The invitations have been scaled back by the pandemic and the security has been heightened by the insurrection, but Joe Biden's inauguration as the 46th president of the United States will still have plenty of pomp.
The National Mall has been shut down to keep people away, so we will all be spared another comparison of crowd sizes, especially since Donald Trump's Twitter handle has been turned off. The threat of violent protests from election-denying Trump supporters and the presence of National Guard troops will keep anyone from forgetting Trump's turbulent leadership, or lack thereof.
Anyway, the soon-to-be former President will have already fled to Florida rather than stay in Washington to watch his successor take the oath of office. Instead of inaugural balls, there will be a TV special hosted by Tom Hanks.
It will be unusual, but it will still be an inauguration.
What's actually required to make someone president?
None of the pageantry -- inaugural balls, inaugural parades, inaugural luncheons -- is laid out in the Constitution.
All you need to swear in a new president, now that the electoral votes have been counted, is for Biden to say these words, which are written in the Constitution, at noon on January 20:
"I do solemnly swear (or affirm) that I will faithfully execute the Office of President of the United States, and will to the best of my Ability, preserve, protect and defend the Constitution of the United States."
Who swears in the new president?
Usually the chief justice of the US Supreme Court administers the oath, but that's a custom, not a requirement. If the chief justice isn't available, it can be another judge. Calvin Coolidge's dad, a justice of the peace, gave his son the oath in the family living room in Vermont after Warren G. Harding's death. The only woman to deliver the oath of office to a president was Sarah Hughes, a federal district judge in Texas, who was called onto Air Force One after JFK's assassination to make LBJ president.
Does the president have to put his hand on a Bible?
Is Biden required to give an inaugural address?
There's not technically any need for an inaugural address, although every elected president has given one. Some are short (George Washington's second was 135 words) and some are long (William Henry Harrison's was more than 8,000 words and the lore is he caught cold while giving it and died of pneumonia a month later). It's a valuable custom for a new president to use the address to lay out his (or, in the future, her) agenda and move on from what may have been a bruising campaign.
What were some of the best inaugural addresses?
Abraham Lincoln, after states seceded due to his election, tried to keep the nation together at his first inaugural. At his second, after the bloody Civil War, and with his soon-to-be assassin in the audience, he tried to sew it back up, with "malice toward none and charity for all."
Teddy Roosevelt talked about the importance of American democracy not just for Americans, but for mankind.
FDR said the only thing Americans had to fear was "fear itself."
JFK said you should be asking what you could do for your country.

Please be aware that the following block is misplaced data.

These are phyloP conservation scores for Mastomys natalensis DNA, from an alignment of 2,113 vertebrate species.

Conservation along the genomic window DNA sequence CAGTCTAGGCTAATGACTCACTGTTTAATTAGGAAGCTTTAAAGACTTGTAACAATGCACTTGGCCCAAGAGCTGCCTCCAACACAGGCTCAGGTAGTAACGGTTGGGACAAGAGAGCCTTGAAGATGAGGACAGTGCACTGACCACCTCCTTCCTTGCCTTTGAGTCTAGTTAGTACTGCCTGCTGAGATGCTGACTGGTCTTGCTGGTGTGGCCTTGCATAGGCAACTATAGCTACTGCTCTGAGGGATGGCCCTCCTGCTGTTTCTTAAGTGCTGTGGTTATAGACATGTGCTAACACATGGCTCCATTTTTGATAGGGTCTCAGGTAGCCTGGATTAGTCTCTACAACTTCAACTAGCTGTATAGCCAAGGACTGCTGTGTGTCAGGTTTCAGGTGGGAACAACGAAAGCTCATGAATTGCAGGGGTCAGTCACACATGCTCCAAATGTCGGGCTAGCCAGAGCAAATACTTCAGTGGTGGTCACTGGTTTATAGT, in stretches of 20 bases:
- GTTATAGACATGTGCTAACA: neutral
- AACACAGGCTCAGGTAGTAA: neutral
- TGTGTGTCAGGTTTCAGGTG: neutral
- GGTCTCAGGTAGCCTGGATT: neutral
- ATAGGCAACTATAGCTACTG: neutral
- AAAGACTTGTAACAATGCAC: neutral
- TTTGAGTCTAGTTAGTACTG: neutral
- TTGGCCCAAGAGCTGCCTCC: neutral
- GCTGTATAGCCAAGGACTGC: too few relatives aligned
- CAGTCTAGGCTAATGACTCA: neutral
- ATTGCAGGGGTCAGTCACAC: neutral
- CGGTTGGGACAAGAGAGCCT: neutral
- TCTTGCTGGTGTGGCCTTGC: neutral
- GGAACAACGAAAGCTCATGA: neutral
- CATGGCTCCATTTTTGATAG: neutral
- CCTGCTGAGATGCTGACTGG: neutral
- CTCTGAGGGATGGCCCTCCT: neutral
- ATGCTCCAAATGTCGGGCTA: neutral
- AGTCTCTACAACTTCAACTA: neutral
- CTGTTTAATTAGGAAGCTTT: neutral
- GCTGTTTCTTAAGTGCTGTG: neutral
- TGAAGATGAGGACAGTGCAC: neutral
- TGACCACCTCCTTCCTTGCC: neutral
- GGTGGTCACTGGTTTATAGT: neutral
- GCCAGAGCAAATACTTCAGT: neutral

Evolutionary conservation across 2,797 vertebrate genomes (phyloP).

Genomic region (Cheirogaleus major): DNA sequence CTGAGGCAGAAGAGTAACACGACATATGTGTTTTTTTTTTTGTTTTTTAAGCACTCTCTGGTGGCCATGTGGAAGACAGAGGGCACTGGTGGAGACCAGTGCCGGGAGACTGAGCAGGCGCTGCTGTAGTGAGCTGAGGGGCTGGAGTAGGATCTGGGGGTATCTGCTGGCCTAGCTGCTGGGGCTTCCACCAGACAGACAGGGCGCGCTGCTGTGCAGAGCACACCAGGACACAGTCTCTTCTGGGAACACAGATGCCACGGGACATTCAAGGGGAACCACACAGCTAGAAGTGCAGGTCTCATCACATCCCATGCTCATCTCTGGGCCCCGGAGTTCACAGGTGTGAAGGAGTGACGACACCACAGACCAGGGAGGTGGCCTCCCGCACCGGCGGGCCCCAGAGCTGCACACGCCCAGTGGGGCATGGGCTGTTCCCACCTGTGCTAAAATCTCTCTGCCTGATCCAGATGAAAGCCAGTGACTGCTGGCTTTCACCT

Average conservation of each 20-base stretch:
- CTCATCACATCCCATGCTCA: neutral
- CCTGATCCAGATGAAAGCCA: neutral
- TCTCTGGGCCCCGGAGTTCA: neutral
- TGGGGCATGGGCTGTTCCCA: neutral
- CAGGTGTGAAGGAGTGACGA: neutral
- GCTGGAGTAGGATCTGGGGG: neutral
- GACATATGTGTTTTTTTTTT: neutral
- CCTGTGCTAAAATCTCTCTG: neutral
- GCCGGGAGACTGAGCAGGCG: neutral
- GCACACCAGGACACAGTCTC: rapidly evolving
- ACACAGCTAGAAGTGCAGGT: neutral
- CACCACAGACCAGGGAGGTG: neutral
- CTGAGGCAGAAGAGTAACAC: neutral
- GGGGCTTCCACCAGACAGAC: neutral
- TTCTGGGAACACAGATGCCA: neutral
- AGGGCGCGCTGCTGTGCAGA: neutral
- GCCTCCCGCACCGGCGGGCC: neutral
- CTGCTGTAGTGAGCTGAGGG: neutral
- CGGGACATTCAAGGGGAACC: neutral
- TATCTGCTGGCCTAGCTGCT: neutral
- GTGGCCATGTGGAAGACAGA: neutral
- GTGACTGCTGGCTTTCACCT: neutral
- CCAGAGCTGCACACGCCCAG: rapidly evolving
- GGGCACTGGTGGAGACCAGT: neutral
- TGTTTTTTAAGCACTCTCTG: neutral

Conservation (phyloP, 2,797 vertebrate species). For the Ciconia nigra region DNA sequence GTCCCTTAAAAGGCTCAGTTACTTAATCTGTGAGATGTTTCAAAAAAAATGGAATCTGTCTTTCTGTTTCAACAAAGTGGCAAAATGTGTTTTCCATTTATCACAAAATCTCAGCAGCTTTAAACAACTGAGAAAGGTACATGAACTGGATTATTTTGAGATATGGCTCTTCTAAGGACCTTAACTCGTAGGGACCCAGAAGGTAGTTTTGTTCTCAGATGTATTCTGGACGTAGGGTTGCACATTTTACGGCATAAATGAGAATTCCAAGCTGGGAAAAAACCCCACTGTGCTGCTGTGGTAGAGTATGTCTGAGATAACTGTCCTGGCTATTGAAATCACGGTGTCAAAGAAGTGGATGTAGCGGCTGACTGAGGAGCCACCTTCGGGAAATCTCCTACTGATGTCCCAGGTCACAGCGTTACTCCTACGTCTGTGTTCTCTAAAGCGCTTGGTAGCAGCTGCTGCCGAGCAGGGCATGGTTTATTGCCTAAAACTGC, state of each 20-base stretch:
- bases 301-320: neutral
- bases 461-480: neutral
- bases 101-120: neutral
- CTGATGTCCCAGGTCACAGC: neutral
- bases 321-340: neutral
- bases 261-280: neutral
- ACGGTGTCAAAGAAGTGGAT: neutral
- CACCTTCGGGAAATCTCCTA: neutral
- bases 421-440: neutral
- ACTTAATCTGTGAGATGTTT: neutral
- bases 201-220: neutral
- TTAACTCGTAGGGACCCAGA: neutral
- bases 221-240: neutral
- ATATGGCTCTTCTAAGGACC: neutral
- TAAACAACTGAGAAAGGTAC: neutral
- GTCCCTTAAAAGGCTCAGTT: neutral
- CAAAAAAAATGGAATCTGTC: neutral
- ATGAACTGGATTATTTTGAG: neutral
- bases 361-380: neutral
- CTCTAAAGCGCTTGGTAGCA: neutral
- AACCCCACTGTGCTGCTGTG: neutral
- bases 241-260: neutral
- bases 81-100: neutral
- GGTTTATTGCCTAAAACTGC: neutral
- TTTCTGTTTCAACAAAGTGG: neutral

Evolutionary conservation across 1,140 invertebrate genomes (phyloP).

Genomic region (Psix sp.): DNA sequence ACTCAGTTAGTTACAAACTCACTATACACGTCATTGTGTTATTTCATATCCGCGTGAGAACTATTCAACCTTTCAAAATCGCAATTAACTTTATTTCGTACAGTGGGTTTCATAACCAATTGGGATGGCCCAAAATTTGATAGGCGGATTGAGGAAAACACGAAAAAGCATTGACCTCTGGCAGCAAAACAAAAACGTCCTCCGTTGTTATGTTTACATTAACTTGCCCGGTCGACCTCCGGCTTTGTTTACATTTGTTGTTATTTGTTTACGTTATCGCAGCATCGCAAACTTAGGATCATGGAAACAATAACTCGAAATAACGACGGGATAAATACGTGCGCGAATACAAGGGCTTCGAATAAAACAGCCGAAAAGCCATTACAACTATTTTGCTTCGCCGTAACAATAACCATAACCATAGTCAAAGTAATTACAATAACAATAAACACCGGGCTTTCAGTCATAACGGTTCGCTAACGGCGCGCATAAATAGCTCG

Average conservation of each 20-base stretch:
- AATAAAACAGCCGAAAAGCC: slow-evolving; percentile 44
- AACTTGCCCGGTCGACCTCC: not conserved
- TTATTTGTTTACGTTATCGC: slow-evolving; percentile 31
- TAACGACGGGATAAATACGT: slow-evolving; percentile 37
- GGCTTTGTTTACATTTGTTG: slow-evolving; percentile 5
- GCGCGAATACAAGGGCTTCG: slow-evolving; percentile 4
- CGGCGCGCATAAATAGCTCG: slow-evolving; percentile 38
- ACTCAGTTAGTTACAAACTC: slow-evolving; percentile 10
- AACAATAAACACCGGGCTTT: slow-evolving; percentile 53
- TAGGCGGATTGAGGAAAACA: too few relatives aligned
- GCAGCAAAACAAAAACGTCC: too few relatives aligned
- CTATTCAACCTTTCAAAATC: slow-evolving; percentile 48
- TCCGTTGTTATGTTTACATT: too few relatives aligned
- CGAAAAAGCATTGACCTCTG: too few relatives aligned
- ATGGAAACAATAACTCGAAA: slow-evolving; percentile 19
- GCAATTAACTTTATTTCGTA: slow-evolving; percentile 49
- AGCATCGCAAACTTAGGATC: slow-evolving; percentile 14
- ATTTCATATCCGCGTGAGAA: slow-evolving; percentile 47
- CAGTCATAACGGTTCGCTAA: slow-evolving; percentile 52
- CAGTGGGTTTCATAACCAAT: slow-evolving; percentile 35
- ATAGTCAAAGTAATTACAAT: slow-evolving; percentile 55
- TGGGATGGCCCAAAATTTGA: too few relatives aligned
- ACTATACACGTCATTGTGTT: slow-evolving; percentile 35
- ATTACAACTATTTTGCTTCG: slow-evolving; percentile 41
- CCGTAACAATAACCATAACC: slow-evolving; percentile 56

And Ronald Reagan, conversely, said, "Government is not the solution to our problem; government is the problem."
Trump used his inaugural address to talk about how he'd end "American carnage," but since Capitol Police recently had to retake the Hill from a riotous mob of Trump-supporting election deniers, you've got to assume he failed.
What will Biden say?
Pay special attention to how Biden references his predecessor, soon to face an impeachment trial, during his inaugural address.
What's different this year?
Biden had originally planned to make a statement by arriving in Washington by Amtrak from Wilmington, Delaware, where the train station bears his name -- a testament to the days when he was a senator and used to make the round-trip home to be with his kids. That was called off.
Normally, members of Congress get a raft of tickets to distribute at will. This year they each get a +1. The public is being encouraged to stay away and the National Mall will be shut down. There will be no public parade from the Capitol to the White House, but instead a virtual parade bringing in people from around the country.
The inaugural balls -- usually there are multiple and the new president makes a short appearance at several -- will be replaced by a produced TV show featuring stars like Hanks along with Justin Timberlake. This will feel very much like the Covid inauguration.
Who will be at the actual inauguration ceremony?
All the normal VIPs, incoming and outgoing Cabinet members, lawmakers and Supreme Court justices are likely to attend, as is outgoing Vice President Mike Pence. Trump will not. It's rare, but not unheard of, for a president to skip the transfer of power.
Jennifer Lopez and Lady Gaga will add some show-biz glitz to the ceremony, which will still take place at the West Front of the US Capitol, looking out on an empty Mall, a show of defiance to the people who stormed the Capitol on January 6, maybe. But also a reminder that this is a very singular beginning to a new administration. Read more.
Has the city ever been on lockdown during an inauguration?
Andrew Johnson was sworn in after Lincoln's death and as John Wilkes Booth was being pursued. At the time, according to The New York Times that day, travel out of the city was restricted.
Has there ever been such a muted inauguration?
There's precedent for pared-back inauguration ceremonies, even for an elected president. FDR took his fourth oath of office -- something now forbidden by the 22nd Amendment, which allows only two terms -- in the White House at the height of World War II.
Has an inauguration ever gotten totally out of control?
Andrew Jackson, Trump's favorite president, had to flee the White House as his supporters surged in to see him. They trashed the place.